After a fairly lazy Monday in the markets, energy traders on Tuesday witnessed a shake-up as economic concerns in the United States spurred a significant liquidation in the liquids and natural gas futures. Despite storm uncertainty swirling in the Atlantic, August natural gas put in a low of $11.376 before closing at $11.477, down 48.2 cents from Monday’s finish.

August crude also crashed on the day and at one point was trading nearly $10/bbl off Monday’s finish. The prompt-month contract put in a low of $135.92/bbl before finishing out the regular session at $138.74/bbl, down $6.44 from Monday.

Traders were presented with the real possibility that a further slowing of the economy is in store after Federal Reserve Chairman Ben Bernanke told lawmakers Tuesday that a turnaround is not in store anytime soon (see related story).

“We saw a massive liquidation by some very large entity in the energies on Tuesday. There were waves of selling in crude and natural gas,” said Ed Kennedy of Commercial Brokerage Corp. in Miami. “They were able to bring back a little bit in crude, but we still closed with significant drops. The real key is natural gas continues to take out uptrend lines while crude has failed to do so. If we drop below $135/bbl, there will be weeping and the gnashing of teeth. In natural gas we took out the short-term uptrend line last week and we came close to taking out the intermediate one at $11.470 on Tuesday. This leads me to believe that we still have some seriously lower numbers to investigate in natural gas.”

Despite the prediction, Kennedy noted that all is not quiet on the storm front, which could delay any further price erosion. “There are two waves out in the Atlantic that have forecasters taking notice,” he said. “We are definitely moving into the more active part of the hurricane season, so we’ll have to monitor their path and direction closely.”

Not all forecasters are crying “wolf” just yet. Forecasters with noted that Tropical Storm Bertha is currently moving away from Bermuda and farther away from the United States and that the second disturbance in the Atlantic is having a little trouble getting its act together.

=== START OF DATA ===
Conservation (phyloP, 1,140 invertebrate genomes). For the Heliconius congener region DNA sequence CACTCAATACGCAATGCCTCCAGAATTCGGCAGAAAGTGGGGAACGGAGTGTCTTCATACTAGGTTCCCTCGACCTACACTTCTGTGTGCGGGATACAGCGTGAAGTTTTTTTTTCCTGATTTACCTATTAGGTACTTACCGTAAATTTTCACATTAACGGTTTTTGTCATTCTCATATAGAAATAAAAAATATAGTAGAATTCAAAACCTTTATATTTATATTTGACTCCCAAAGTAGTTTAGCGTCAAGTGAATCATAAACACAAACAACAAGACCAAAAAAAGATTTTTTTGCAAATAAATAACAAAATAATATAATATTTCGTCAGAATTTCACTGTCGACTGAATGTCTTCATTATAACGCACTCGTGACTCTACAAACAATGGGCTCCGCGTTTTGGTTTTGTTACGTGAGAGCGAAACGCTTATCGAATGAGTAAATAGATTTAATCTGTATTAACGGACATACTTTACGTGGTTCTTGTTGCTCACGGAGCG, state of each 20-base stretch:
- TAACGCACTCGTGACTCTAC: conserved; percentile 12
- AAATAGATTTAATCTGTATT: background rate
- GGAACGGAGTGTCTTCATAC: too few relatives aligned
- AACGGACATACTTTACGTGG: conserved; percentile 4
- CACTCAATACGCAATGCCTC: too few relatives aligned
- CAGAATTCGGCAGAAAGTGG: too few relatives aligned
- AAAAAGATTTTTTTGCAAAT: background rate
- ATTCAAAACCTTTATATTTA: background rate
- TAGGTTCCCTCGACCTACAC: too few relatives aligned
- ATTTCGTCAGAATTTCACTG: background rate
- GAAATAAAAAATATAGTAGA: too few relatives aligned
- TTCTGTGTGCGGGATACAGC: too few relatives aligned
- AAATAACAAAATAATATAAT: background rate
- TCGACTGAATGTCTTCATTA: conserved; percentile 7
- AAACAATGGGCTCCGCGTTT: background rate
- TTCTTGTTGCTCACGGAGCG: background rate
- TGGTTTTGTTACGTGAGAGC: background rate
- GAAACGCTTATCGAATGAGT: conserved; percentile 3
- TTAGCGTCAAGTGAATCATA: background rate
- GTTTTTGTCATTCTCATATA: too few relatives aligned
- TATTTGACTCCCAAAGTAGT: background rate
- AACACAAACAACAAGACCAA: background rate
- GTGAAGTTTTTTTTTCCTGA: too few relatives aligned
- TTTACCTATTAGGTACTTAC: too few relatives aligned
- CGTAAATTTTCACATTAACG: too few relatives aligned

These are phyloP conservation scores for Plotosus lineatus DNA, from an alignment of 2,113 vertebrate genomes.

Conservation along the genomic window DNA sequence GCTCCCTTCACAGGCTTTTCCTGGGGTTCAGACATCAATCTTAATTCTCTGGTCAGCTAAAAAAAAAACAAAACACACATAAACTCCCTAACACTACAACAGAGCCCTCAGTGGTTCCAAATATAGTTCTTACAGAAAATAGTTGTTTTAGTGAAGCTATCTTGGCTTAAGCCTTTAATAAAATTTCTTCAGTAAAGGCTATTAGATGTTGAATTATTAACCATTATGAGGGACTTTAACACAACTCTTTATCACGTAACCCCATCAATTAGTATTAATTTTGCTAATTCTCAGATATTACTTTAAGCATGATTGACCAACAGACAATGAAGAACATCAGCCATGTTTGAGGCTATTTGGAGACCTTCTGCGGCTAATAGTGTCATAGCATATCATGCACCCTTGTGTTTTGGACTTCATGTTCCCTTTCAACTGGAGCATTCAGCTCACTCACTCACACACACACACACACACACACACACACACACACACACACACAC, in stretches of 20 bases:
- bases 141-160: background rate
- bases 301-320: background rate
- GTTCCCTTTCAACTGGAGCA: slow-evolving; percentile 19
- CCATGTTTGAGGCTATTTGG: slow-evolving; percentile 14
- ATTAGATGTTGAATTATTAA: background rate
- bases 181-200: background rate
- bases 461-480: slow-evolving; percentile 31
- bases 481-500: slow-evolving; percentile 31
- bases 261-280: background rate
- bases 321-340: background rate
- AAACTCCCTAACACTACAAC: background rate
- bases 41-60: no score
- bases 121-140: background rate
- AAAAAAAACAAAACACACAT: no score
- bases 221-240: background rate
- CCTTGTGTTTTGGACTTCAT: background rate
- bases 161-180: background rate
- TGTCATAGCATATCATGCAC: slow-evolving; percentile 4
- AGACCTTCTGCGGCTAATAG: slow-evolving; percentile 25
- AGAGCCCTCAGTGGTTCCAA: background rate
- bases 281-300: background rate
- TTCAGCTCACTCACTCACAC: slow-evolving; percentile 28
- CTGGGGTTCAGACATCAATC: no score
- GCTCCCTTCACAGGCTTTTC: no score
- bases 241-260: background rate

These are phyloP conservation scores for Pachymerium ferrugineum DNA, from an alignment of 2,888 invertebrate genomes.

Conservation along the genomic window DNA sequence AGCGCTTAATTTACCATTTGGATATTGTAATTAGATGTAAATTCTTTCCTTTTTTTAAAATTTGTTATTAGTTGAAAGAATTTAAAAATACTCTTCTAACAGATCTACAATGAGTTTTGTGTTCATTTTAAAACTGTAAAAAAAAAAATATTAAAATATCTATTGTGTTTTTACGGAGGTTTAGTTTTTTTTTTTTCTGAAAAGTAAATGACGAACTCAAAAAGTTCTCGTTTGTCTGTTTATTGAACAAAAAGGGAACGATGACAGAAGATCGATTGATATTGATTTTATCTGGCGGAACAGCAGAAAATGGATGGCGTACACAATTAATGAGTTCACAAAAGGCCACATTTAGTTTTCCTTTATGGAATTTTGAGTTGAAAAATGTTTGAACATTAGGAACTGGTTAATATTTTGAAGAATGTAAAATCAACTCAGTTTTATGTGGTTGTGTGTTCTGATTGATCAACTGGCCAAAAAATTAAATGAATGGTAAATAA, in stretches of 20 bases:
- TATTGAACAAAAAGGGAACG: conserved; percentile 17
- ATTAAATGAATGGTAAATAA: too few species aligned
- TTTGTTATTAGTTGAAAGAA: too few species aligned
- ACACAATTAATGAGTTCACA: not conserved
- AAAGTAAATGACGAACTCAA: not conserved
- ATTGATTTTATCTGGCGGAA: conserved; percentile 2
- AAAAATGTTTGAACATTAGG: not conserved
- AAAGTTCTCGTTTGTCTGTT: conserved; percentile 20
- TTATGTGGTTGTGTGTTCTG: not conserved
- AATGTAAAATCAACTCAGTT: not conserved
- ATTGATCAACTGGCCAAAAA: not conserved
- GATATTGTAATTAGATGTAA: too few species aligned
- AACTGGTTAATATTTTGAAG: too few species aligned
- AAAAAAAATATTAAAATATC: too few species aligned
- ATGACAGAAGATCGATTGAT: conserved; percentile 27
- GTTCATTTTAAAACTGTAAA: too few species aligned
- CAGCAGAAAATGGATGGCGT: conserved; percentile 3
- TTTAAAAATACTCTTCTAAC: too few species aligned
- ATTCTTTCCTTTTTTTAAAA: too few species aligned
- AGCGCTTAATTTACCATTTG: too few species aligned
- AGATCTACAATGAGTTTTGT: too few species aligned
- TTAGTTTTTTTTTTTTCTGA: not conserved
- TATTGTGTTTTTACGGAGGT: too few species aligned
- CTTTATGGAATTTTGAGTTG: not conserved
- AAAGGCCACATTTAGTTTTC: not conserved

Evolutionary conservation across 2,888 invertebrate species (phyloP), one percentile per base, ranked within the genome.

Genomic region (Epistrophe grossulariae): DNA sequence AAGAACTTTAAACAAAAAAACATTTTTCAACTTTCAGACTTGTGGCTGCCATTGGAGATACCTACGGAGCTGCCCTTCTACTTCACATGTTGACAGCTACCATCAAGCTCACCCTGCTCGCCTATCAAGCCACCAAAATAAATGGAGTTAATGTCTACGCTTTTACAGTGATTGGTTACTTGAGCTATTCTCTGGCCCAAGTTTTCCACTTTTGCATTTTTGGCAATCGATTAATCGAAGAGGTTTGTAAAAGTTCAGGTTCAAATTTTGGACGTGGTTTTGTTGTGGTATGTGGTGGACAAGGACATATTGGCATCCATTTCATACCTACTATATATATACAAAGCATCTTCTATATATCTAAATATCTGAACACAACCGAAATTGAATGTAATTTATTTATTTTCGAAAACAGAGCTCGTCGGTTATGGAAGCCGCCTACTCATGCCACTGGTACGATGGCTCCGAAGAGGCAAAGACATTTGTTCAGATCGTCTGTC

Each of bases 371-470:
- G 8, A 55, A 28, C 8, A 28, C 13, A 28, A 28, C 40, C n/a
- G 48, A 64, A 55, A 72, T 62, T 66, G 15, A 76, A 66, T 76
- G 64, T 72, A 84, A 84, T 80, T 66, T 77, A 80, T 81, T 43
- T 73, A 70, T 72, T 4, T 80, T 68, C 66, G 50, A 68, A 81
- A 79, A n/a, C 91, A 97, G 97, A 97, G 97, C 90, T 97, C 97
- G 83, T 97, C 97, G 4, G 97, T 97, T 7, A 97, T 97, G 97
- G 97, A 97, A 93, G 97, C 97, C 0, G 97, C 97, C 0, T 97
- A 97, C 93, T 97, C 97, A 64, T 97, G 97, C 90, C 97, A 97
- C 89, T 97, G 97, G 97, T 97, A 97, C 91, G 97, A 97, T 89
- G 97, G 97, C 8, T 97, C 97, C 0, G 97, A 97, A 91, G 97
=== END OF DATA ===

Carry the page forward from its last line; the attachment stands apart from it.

“The tropical low in the Atlantic that has been tracking over the past few days has remained disorganized thanks to light, shearing winds,” said Brett Anderson, senior meteorologist with “The system is tracking westward and is expected to continue in this direction over the next several days. The shear will probably continue over the system for the next day or so, but as it nears the Caribbean conditions could become more conducive to development.”

Some top traders see the market struggling to gain upside momentum in the short term. “Although the market has generally marked time this week in the process of digesting last week’s sharp losses, price action has had a heavy feel,” Jim Ritterbusch of Ritterbusch and Associates said Tuesday morning. He added that July temperature patterns are becoming “much milder than most observers had forecasted at the start of the month while the storm threat to Gulf Coast production infrastructure has been negligible.”

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